The IPD team was collocated on the project site beginning six months prior to construction start in March 2014, collaborating on Cooper’s vision as well as his conditions of satisfaction, which focused not only on getting the community engaged but identifying the problems that existed at the current facility and how the design and construction of the replacement could change those perceptions. “Those conditions of satisfaction went a long way in making sure the community was going to be happy with the end project,” says Phil Yance, vice president of Robins & Morton (Birmingham, Ala.).

In fact, meeting those expectations became a critical piece of the IPD contract itself, specifically the bonus structure, a financial incentive established for the team members if the directive was achieved. “[We said,] ‘We don’t just want you to build us a building; we want you to build us a beautiful building that the community absolutely loves, that they claim as their own, and that helps promote greater engagement from them. And as a matter of fact, we want to reward you for that,’” Cooper says. “‘It matters less that you’re on schedule and, of course, we want you to be on budget. But what really matters is the community has to love it.’ And that was the primary driver.”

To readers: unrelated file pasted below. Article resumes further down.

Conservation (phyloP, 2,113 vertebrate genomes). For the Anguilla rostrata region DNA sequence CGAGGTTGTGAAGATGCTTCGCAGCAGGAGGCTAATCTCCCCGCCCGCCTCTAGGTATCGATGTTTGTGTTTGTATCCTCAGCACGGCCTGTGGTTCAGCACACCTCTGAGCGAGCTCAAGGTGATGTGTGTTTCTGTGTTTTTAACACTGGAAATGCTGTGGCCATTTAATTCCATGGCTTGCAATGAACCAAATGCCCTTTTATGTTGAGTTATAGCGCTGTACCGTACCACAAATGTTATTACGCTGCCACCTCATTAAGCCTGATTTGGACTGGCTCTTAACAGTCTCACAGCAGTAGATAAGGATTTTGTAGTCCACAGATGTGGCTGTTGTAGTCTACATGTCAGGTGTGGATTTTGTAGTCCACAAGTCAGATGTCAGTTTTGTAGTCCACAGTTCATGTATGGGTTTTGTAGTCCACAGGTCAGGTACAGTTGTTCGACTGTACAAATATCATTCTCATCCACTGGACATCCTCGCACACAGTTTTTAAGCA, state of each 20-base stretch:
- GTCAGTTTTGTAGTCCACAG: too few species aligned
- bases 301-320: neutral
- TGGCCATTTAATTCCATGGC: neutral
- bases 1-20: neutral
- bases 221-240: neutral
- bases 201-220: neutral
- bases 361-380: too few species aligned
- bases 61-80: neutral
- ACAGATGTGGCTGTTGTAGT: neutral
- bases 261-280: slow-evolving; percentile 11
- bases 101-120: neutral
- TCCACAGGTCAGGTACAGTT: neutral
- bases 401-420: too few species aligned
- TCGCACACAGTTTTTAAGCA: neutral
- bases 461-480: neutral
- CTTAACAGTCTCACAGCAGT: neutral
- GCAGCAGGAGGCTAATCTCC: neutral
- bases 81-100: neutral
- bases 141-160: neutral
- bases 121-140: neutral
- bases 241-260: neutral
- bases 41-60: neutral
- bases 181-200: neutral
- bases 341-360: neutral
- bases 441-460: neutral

To achieve that, Rook drove a community engagement process that included more than 30 meetings across every township in the tribe’s geographic area during which the team worked to glean as many details as possible on existing hassles and stressors associated with the existing campus and barriers to patient engagement, such as poor parking conditions and limited access points to the building. And if answering such requests came at the detriment of operational efficiency or an increased price tag—and it did—Cooper was OK with that. “We have more registration desks than we’ve ever had, more entrances to the building than we ever have,” he says. “But we did it because the community said they wanted to be able to have ground-level parking close to the entrance that is approximate to the service they want, and they didn’t want to snake through the building to get there.”